Monday, August 06, 2007
What the professor has given us is the unctuous, rational technocratic explanation of the [I-35W] bridge problem. If you accept his framing of the question, his solution seems inevitable. Shake your head in sorrow, tell the victims that your "heart goes out to them," and move on. The dollars have delivered their verdict.It's not inevitable, since we have as yet no determination of why the bridge failed. There will be a determination, certainly; someone will say X happened, then Y, and then the steel began to twist and the structure began to fall. That's what good engineers do: They document what happened, and then tell you what could have been done to keep that from happening again. And the political process will take that report and throw money at it. (Sometimes, they don't even wait for the report.)
But the Left will go further, as does this dog:
What we really know is that a bridge, being a mechanical device, will inevitably fail unless it is repaired or replaced. The risk of failure increases as the bridge ages. These things are just as true "no bridge can ever be made perfectly safe." Since we know bridges will fail unless cared for, and since we also know that the consequences of a failure will be, to use the governor's own term, "catastrophic," it seems sensible to be rigorous in inspection of and fixing of bridges. As Spot wrote before, God didn't knock the damn thing down.Let's assume Spot is not being literal, or serio-comedic in that last line. There was no Monty Python foot that squashed the bridge. But let's think seriously about bridge failures. Take three sets of events, each a subset of the previous one.
- The set of all bridge failures.
- The set of all bridge failures for which we can reconstruct explanations why they fell ex post;
- The set of all bridge failures for which we could have constructed explanations for why they fell ex ante. (We assume if you could have explained it ex ante, you can explain it ex post.)
What would it mean to be part of set 2 and not set 3? It would mean that what happened to that bridge is an event that we can explain, but that we cannot predict. I think in this case about the difference between risk and uncertainty taught by Frank Knight back in the 1920s. As explained by John Maynard Keynes a decade later:
By `uncertain' knowledge, let me explain, I do not mean merely to distinguish what is known for certain from what is only probable. The game of roulette is not subject, in this sense, to uncertainty...The sense in which I am using the term is that in which the prospect of a European war is uncertain, or the price of copper and the rate of interest twenty years hence...About these matters there is no scientific basis on which to form any calculable probability whatever. We simply do not know. (QJE 1937.)Now because an event is uncertain doesn't mean we don't know about it. What it does mean is that we cannot write down an expected cost or utility function that captures the possibility of it happening. I'll write a separate post on what this means for cost-benefit analysis a little later.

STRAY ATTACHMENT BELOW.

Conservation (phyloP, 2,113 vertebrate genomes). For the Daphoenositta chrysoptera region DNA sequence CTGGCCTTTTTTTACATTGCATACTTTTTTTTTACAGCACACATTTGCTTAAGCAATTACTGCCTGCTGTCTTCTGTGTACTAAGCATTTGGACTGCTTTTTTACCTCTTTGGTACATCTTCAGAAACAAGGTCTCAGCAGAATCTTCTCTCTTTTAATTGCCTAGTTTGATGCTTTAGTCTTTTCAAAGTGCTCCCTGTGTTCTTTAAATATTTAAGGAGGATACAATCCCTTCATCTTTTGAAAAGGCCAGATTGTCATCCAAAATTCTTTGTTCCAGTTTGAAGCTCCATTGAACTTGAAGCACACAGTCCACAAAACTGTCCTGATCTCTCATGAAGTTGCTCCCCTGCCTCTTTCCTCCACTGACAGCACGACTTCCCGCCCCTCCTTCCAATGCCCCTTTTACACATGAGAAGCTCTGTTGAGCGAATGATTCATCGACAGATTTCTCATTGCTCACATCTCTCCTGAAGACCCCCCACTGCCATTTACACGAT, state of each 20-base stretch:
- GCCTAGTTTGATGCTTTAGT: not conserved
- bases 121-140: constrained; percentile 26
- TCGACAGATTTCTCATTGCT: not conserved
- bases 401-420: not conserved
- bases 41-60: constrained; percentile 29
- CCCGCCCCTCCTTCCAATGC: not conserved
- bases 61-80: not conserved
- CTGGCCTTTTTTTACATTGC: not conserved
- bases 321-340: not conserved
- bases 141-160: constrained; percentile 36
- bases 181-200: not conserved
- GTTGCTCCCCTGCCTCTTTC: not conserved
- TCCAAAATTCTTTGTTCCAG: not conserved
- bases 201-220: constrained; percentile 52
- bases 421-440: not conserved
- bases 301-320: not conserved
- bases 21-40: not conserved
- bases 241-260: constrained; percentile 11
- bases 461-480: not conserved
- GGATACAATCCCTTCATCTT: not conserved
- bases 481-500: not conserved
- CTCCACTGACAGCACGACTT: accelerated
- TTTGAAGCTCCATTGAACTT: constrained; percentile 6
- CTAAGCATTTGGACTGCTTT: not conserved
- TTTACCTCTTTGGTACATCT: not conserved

But the point is that even if this bridge failure is part of set 3, it does not mean that as a matter of public policy we should have done whatever it takes to not let that bridge fall. This gets to the point I was making to Michael on Final Word yesterday: You can buy too much safety. We laugh at Tony Shahloub in Monk for his OCD; he buys too much safety. Andy Samberg buys too little in Hot Rod. My favorite example for students is to ask when was the last time they checked the batteries in their smoke detectors in their dorm rooms or apartments. Is it working right now? How do you know? Because your smoke detector's failure could lead to deaths in neighboring apartments, should we pass a law that requires us to check those batteries every day? Should we have inspectors look at smoke alarms annually? Semi-annually? If you thought about checking the alarm on Tuesday but didn't because you remembered you had checked it only a couple of months ago, would you be considered negligent if a fire destroyed the building on Thursday, killing five of your neighbors?*
Batteries in smoke alarms, at least, have a rate of failure that one can write down. Bridges may be more Knightian in their uncertainty. While more maintenance may have helped prevent some kinds of failure, they don't prevent all types. We do not know which type occurred here yet.
The reason for my using the term black swan was not just to refer to a book I read. Taleb refers to the case of a "narrated" black swan, one of which we become too aware. We suffer from hindsight bias (to use a term Taleb uses in this interview) and think they are everywhere. From his book:
The [narrative] fallacy is associated with our vulnerability to overinterpretation and our predilection for compact stories over raw truths. It severely distorts our mental representation of the world; it is particularly acute when it comes to the rare event.My contention thus far is that dogs use explanations to give their readers the impression that they know that which they cannot yet really know. Attempting to connect dots of a rare event at this stage is highly premature.
...The narrative fallacy addresses our limited ability to look at sequences of facts without weaving an explanation into them, or, equivalently, forcing a logical link, an arrow of relationship, upon them. Explanations bind facts together. They make them all the more easily remembered; they help them make more sense. Where this propensity can go wrong is when it increases our impression of understanding. (pp. 63-64)
*-- more on this later as well; worth noting that such calculations can be used to determine the value of a life. See slides 12-13 of this presentation from MIT's course on regulation. I suspect this will make dogs bark.